Today's Department Of Energy Confirmation Hearing Provided No Clues On Where Vast Majority Of DOE Is HeadedTweet
The Senate Energy and Natural Resources Committee, tasked with today's confirmation hearing for Steven Chu to be Secretary of the Department of Energy, provided no information regarding Chu's plans on over two-thirds of his Department's budget.
According to a report released just yesterday by the Carnegie Endowment for International Peace, at least 67 percent of DOE's budget goes to nuclear weapons and weapons-related programs. This is 14 times what DOE spends on all energy-related research and development, which was the main focus of today's questions from the Committee.
Dr. Chu was not asked what actions he would take to redirect DOE's $52 billion $15.9 billion for nuclear weapons and weapons-related programs to DOE's other responsibilities: energy-related R&D; general science, space, and technology programming; nuclear security; and nonproliferation efforts.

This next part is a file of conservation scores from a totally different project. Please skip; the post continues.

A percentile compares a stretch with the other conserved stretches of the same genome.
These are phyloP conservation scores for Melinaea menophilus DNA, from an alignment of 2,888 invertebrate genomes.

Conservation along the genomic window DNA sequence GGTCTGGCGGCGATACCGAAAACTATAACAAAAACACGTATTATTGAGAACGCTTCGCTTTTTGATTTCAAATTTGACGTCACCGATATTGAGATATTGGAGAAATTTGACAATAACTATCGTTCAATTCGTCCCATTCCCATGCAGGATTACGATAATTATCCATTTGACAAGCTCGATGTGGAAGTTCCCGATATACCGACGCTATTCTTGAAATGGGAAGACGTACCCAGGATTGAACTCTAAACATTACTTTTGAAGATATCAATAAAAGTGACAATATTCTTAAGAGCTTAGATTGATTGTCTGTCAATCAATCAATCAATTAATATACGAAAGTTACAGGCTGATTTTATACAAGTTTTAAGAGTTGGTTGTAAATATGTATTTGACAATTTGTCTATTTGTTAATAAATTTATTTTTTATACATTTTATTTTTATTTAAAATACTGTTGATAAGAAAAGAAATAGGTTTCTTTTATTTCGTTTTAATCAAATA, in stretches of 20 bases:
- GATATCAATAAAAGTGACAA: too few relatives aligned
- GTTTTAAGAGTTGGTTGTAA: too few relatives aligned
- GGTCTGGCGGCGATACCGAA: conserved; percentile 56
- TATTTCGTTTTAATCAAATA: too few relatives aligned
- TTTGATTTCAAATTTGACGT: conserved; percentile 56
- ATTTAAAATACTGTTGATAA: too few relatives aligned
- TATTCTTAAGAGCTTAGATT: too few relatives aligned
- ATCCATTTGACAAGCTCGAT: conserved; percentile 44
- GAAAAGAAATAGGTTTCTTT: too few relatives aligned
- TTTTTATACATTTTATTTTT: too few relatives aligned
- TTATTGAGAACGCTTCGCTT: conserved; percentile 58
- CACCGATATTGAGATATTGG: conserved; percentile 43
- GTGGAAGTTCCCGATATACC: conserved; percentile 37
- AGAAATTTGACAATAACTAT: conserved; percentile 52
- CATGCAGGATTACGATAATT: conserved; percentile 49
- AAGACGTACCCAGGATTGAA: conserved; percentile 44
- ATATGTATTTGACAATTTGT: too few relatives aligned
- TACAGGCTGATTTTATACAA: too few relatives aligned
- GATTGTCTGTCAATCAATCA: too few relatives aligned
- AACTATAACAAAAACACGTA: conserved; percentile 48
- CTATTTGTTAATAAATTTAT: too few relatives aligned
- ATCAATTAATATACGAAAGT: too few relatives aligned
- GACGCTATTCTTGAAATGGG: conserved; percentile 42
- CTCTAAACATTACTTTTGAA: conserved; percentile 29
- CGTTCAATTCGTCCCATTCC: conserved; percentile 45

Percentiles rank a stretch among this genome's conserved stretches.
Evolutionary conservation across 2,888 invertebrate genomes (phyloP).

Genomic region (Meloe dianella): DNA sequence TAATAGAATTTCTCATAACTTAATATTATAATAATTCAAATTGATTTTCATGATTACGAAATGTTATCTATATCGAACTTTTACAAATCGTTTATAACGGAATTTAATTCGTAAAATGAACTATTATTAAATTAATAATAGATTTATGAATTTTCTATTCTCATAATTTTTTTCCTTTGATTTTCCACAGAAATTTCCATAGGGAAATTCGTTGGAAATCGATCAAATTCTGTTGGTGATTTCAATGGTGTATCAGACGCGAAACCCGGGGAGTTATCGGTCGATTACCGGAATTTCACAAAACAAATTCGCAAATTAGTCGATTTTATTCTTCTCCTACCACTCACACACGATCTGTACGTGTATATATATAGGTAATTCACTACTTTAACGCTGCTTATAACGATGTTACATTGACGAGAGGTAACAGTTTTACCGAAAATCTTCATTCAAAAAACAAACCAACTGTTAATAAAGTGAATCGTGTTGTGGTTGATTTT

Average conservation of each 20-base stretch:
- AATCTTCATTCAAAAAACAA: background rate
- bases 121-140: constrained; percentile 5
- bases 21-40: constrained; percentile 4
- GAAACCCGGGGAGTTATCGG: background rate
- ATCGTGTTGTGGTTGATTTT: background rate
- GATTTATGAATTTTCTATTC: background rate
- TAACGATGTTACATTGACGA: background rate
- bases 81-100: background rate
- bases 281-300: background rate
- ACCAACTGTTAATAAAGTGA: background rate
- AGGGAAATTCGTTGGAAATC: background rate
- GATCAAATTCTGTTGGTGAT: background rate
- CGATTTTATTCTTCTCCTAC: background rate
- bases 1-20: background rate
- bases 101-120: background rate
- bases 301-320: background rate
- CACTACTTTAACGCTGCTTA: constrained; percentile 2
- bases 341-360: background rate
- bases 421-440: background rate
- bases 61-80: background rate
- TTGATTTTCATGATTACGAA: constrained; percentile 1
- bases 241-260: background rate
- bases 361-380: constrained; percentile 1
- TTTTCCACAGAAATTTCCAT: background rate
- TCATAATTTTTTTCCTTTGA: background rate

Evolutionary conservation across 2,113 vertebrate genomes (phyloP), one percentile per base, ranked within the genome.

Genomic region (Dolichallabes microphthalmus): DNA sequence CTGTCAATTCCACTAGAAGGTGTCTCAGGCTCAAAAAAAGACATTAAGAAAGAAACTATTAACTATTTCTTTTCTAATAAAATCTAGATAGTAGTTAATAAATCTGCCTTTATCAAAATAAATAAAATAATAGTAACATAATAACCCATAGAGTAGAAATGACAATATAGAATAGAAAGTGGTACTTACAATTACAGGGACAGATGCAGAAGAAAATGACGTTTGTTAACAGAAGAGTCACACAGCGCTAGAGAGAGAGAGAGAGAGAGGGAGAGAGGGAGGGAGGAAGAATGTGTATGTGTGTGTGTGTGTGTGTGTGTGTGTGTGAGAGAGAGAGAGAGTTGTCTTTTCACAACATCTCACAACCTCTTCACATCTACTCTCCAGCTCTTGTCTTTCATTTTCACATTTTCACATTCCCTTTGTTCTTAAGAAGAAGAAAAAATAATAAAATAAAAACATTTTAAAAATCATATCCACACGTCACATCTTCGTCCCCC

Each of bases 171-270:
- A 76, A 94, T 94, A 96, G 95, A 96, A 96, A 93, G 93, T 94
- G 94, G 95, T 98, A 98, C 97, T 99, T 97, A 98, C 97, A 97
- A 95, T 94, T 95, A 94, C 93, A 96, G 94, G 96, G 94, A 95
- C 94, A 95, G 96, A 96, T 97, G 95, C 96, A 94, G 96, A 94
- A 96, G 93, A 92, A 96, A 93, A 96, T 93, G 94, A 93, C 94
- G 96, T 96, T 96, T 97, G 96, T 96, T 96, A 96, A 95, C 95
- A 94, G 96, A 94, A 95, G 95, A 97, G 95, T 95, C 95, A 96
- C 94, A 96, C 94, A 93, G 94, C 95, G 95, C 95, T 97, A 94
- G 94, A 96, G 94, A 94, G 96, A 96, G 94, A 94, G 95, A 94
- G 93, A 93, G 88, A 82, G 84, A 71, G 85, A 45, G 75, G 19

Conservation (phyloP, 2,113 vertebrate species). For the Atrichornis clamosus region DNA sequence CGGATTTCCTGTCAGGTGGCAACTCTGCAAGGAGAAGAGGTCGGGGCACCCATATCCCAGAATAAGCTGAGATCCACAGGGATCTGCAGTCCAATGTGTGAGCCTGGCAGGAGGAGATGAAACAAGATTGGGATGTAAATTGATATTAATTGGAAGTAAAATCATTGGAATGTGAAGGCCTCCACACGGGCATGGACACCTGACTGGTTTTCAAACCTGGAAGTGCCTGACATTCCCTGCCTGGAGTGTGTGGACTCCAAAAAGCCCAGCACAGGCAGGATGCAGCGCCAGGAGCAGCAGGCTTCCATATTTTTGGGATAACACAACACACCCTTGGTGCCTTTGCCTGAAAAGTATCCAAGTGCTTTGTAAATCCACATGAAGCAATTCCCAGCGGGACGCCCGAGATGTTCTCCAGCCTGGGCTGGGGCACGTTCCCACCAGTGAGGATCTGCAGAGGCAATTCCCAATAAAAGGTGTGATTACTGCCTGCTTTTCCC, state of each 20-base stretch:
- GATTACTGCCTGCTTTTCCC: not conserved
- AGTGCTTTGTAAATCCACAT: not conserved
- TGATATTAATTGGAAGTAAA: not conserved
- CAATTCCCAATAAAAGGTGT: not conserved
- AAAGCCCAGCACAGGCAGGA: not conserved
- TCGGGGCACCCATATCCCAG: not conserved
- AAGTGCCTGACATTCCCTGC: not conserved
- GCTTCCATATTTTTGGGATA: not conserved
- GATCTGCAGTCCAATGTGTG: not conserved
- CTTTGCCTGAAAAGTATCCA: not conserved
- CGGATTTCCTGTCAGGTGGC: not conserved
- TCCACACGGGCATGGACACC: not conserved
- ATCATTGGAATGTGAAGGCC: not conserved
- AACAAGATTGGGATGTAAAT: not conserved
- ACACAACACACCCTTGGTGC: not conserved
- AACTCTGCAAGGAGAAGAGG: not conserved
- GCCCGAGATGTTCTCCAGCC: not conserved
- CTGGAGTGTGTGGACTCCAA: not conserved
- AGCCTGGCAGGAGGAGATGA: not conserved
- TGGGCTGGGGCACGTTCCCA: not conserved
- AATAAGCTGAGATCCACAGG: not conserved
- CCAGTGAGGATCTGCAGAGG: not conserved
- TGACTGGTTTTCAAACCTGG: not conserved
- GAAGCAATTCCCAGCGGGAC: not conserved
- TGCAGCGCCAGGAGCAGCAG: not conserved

The Senate Armed Services Committee authorizes DOE's nuclear weapons programs, not the Energy and Natural Resources Committee. There are important questions that still need to be asked in a public hearing.
Confirmation hearings generally provide an important opportunity for oversight, but this hearing offered few clues as to how Chu will handle the enormous questions facing DOE's nuclear weapons complex.
"How can the Senate confirm Dr. Chu without having heard a single thing about how he plans to run the vast majority of the Department of Energy? This is a case where the Senate has left some pretty important questions unanswered," said POGO's Executive Director Danielle Brian.
CORRECTION 1/14/09: Although POGO's main point is accurate--that 2/3 of DOE's budget is nuclear weapons-related--upon further review of the Carnegie Endowment's report, we realized we misstated DOE's share of nuclear weapons-related spending. The correct number is $15.9 billion. Our press release incorrectly attributed to DOE the total amount spent by several agencies (including DOE) on nuclear weapons and related programs.
Founded in 1981, the Project On Government Oversight (POGO) is a nonpartisan independent watchdog that champions good government reforms. POGO’s investigations into corruption, misconduct, and conflicts of interest achieve a more effective, accountable, open, and ethical federal government.